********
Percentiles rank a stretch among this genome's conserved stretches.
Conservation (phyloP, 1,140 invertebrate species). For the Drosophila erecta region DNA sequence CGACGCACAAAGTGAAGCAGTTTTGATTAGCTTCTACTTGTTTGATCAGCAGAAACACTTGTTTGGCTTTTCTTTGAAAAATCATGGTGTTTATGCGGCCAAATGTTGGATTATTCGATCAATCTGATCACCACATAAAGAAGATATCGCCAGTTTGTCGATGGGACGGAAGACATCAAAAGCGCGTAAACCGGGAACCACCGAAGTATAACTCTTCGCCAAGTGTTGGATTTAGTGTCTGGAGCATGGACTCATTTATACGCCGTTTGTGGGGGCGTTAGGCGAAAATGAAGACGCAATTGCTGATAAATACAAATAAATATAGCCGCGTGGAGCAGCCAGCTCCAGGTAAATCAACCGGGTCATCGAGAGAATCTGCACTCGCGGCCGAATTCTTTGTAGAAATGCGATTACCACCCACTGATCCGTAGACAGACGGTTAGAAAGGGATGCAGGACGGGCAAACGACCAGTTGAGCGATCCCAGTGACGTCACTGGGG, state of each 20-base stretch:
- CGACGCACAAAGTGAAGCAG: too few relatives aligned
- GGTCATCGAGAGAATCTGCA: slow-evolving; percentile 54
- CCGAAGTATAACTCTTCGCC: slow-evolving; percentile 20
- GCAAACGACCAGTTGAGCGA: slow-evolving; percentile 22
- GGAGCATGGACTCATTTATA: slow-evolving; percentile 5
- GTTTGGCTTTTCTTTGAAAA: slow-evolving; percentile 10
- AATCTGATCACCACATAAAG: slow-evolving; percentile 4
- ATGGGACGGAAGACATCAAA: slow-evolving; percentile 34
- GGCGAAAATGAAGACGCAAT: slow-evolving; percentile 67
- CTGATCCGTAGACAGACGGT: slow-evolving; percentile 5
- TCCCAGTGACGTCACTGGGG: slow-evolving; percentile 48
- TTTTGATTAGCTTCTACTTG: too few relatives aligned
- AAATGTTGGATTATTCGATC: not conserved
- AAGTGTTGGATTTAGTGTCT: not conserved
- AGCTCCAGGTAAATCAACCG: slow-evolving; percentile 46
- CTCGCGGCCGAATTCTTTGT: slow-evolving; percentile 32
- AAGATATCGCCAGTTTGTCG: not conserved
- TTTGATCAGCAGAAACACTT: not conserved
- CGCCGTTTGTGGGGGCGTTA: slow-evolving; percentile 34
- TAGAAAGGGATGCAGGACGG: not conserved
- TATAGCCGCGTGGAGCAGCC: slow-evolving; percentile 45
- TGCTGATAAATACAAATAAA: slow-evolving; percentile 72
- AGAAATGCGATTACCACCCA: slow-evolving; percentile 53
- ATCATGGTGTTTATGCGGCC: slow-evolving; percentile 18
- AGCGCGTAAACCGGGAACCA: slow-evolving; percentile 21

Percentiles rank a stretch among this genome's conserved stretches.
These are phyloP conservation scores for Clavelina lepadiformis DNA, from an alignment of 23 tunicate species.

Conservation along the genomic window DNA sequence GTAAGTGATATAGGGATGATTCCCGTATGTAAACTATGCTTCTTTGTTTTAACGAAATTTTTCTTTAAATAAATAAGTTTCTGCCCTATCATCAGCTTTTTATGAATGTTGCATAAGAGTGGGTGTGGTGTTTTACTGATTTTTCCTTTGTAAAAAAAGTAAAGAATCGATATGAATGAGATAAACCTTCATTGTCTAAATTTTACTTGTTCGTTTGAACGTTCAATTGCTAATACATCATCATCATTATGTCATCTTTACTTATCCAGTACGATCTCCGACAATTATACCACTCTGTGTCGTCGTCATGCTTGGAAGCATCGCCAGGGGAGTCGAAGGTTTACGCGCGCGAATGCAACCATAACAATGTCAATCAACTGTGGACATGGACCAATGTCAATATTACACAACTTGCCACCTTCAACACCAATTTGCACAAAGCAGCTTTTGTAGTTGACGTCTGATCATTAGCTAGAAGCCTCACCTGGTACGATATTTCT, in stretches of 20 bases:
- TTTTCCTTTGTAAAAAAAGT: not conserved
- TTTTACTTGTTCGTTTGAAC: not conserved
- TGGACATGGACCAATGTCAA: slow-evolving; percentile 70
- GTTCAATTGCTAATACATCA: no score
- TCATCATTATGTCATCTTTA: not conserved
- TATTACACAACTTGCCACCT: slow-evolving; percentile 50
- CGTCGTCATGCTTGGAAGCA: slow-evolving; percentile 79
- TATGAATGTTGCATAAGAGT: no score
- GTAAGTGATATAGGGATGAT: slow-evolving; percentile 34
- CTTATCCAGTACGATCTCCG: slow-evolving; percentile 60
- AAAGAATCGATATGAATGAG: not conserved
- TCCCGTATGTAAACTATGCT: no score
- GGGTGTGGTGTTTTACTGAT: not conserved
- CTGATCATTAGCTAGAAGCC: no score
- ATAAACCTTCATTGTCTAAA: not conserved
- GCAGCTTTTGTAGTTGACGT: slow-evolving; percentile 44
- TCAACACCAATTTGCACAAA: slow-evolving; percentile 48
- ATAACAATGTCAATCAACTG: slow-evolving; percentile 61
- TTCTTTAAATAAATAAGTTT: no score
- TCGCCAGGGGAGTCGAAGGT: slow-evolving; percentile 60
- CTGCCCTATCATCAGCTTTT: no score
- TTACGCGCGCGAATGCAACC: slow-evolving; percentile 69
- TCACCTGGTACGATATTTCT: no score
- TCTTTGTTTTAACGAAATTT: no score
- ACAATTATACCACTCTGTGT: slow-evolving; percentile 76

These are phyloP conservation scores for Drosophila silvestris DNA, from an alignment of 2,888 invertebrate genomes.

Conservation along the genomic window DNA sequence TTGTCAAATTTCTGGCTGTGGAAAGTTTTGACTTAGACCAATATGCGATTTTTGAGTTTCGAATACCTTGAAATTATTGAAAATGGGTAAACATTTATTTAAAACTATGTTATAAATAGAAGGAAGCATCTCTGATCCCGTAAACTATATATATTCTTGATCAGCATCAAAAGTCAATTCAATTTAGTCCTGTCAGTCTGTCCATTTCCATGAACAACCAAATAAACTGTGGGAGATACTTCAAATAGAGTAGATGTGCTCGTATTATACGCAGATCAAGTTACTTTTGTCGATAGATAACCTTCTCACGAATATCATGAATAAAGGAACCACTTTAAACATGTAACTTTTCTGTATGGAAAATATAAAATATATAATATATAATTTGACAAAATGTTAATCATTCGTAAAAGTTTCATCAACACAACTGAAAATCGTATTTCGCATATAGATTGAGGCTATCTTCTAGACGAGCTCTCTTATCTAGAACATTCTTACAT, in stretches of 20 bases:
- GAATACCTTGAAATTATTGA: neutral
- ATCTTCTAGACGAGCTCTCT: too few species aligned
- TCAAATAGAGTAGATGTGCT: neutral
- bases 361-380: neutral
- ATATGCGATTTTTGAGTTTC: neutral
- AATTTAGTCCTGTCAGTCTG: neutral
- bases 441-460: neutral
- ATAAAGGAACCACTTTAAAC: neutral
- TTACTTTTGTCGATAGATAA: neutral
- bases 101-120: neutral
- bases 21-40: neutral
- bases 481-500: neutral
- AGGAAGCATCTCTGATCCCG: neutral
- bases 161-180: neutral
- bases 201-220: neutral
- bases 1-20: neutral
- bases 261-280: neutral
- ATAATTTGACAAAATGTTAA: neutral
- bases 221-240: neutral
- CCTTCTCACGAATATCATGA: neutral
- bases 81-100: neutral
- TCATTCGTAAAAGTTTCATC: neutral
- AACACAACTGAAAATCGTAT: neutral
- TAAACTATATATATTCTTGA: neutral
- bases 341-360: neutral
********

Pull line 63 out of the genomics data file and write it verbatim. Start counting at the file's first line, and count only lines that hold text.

- AATTTAGTCCTGTCAGTCTG: neutral